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Fulmati Dhramdev Yadav vs New India Assurance Company ... on 4 September 2023
CITATION SLP(C)No.17963 of 2019


In the realm of employment and insurance, disputes often arise when the unfortunate demise of an employee takes place, triggering the need for compensation to be extended to the legal heirs. The case under examination delves into the contentious matter of the denial of compensation by the defendant, New India Assurance Company, following the death of an employee. The heart of the matter lies in the insurance company’s assertion that the deceased individual was not in their employ, thus challenging the very foundation of the claims put forth by the appellants.

This case revolves around the pivotal question of the deceased individual’s association with New India Assurance Company, the defendant in this legal battle. The appellant, comprising the widow and mother of the deceased employee, vehemently asserted their right to compensation in the face of the insurance company’s denial. The ensuing legal proceedings unfolded against the backdrop of conflicting narratives and evidentiary challenges, leading to a compelling judicial examination that ultimately favored the appellants.


Fulmati Dharmendra Yadav filed an appeal in the Supreme Court of India in response to the judgment of Gujrat High Court at Ahmedabad in the first appeal no. 3487 of 2013 whereby the court has set aside the order of the commissioner for the Workmen Compensation Act, Bhuj in awarding compensation to the legal heirs of deceased. The appellants are the mother and wife of Ramakant Yadav who died on 31st October 2009 as he was tying up logs on the trailer while in employment as its driver when a log that he was loading fell on his leg.. He died before any medical treatment could be provided to him. The deceased as stated by the appellants was an employee of Kutch Carrier [Sohansing & Sons], drawing a salary of Rs 4000 per month. The insurer denied the employment of the deceased for the reason given that there were no documents produced as evidence of the. As well as there were also no documents produced for the income of the deceased. The insurer- respondents herein denied the insurance claim of Rs 3,94,120. 

The proceedings were then initiated before the commissioner, Workmen Compensation Act, Bhuj, Gujrat by the appellants. There were 8 issues framed by the commissioner referring to the appellant, the employer of the deceased, and the deceased.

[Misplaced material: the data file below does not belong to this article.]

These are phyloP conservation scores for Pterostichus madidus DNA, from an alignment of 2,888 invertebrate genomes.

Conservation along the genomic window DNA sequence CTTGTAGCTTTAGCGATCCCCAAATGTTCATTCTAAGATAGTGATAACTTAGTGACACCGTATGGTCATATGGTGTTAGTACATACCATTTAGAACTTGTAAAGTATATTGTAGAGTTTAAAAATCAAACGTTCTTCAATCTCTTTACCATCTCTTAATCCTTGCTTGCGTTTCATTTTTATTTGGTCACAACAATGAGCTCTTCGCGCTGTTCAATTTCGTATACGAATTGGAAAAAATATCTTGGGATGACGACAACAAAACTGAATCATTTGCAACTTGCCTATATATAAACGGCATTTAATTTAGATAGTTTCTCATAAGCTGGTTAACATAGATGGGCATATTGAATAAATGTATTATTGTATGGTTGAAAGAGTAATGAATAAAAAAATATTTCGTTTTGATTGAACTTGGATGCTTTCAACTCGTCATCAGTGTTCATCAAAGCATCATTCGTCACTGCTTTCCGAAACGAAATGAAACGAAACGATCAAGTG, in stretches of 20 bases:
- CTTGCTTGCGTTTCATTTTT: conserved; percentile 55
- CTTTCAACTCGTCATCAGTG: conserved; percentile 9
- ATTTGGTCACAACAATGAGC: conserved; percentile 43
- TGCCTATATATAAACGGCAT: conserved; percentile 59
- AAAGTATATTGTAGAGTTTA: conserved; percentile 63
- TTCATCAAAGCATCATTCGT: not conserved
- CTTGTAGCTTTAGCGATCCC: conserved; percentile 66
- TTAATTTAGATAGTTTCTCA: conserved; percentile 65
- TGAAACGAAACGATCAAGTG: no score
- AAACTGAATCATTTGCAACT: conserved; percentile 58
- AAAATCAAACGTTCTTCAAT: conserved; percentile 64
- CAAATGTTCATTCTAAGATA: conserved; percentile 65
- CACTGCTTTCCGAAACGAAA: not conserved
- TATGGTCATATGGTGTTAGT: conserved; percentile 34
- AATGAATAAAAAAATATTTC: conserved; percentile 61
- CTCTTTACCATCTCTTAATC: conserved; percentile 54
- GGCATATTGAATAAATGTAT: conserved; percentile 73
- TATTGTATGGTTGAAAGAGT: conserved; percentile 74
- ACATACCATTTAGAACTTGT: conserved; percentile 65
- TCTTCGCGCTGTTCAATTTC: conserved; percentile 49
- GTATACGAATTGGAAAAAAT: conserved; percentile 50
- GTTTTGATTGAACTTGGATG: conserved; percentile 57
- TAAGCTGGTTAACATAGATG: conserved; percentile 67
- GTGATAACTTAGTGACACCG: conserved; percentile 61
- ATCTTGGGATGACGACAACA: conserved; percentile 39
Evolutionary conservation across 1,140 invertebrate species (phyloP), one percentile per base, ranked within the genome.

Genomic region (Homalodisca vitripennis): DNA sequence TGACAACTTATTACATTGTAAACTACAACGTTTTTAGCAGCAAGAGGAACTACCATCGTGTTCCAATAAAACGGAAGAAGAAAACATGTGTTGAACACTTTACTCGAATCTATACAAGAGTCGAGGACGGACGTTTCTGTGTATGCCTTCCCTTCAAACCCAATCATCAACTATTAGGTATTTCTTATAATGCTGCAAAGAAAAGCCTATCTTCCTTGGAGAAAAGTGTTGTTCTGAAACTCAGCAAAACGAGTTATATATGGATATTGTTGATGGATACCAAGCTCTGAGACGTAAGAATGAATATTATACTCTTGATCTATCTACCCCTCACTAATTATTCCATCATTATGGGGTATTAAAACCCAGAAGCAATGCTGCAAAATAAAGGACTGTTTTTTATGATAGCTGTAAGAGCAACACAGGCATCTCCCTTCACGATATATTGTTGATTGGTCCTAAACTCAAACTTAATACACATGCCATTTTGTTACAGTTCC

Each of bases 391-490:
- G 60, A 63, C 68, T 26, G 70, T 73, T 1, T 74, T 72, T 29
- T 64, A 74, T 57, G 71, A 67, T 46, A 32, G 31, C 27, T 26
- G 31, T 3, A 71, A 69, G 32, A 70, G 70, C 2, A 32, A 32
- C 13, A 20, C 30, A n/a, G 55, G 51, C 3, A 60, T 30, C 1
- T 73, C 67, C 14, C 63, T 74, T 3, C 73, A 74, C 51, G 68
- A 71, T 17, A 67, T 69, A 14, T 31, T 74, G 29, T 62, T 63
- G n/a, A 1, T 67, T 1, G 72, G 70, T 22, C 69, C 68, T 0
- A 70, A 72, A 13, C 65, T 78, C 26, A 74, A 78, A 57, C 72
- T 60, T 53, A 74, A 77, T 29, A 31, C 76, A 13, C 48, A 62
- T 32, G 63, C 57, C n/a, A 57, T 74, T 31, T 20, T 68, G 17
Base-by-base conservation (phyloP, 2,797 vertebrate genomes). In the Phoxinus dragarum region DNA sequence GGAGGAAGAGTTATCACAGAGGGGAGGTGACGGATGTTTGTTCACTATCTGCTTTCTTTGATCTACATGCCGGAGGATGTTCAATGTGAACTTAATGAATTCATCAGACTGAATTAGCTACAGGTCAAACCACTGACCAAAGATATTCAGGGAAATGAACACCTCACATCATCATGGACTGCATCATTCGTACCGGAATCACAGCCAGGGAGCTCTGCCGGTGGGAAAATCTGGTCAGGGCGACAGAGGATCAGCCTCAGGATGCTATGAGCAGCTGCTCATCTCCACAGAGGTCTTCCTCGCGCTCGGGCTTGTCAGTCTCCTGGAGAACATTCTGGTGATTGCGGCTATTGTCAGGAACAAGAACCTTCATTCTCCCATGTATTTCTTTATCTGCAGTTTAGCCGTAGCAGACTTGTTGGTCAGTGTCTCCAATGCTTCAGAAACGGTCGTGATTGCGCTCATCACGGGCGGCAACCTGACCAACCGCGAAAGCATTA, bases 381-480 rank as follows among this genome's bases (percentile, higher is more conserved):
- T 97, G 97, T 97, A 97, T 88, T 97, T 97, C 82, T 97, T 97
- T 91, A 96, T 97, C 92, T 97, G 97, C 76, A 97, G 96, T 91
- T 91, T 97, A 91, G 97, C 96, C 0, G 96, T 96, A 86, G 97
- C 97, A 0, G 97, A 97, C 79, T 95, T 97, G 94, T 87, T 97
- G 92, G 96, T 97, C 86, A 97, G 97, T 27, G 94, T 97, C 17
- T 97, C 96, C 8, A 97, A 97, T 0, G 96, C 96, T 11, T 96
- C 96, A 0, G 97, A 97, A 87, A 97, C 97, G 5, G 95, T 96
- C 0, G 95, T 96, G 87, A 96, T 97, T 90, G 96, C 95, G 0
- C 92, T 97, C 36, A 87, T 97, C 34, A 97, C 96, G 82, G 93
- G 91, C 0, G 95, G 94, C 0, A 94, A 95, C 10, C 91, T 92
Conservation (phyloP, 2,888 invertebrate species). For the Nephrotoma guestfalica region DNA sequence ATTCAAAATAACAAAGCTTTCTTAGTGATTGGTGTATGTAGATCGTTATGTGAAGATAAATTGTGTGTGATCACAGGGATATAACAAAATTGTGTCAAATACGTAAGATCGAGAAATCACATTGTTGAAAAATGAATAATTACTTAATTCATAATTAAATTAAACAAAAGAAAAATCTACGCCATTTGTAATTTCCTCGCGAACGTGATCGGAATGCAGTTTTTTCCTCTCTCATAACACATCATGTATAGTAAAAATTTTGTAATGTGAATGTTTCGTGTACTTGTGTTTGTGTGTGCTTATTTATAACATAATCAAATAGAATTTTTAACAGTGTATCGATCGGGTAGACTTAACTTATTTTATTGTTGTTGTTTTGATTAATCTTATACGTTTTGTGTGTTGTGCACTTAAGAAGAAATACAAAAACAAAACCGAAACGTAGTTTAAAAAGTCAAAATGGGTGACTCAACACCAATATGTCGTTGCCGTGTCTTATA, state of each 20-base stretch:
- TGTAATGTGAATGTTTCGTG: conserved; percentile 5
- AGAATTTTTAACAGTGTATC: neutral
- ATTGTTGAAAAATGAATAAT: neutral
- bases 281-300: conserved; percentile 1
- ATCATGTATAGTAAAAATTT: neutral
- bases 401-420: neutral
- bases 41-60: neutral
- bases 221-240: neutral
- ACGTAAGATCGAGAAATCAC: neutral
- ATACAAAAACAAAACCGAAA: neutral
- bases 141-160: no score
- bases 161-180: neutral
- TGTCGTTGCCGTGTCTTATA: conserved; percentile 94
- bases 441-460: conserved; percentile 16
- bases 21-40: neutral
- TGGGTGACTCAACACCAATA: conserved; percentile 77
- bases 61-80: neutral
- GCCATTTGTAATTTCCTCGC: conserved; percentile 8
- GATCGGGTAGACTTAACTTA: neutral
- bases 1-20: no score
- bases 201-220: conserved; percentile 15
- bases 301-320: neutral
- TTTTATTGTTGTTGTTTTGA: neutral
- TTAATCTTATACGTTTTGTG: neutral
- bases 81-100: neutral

1. Whether the present applicants are the legal heirs and dependents of the deceased?
  2. Whether the deceased was an employee of the employer?
  3. Whether the accident occurred during the course of employment? If yes, then the deceased died due to injuries in the accident?
  4. Whether age is proved at 35 years and age affirmed by the driving time of accident and salary license indicating the date of the monthly income of Rs 4000 birth as 01-04-74. Also, no is proved? 
  5. Whether opponents are affirmative liable to compensation amount? If yes, then what amount?
  6. What is the responsibility of insurance co.?
  7. Whether opponents are negligent in paying compensation? If yes, then will they be liable to pay a penalty and interest?
  8. What is the final order? Affirmative Rs 3000 for the expenses and Rs 5000 for the funeral expenses to be paid to the claimant.


  • The appellants are the mother and wife of Ramakant Yadav who died on 31st October 2009 as he was tying up logs on the trailer while in employment as its driver when one of the logs that he was lifting fell on his left leg.
  •  He died before any medical treatment could be provided to him. The deceased as stated by the appellants was an employee of Kutch Carrier [Sohansing & Sons], drawing a salary of Rs 4000 per month.


  •  The insurer denied the employment of the deceased for the reason given that there were no documents produced as evidence of the. As well as there were also no documents produced for the income of the deceased. The insurer- respondents herein denied the insurance claim of Rs 3,94,120.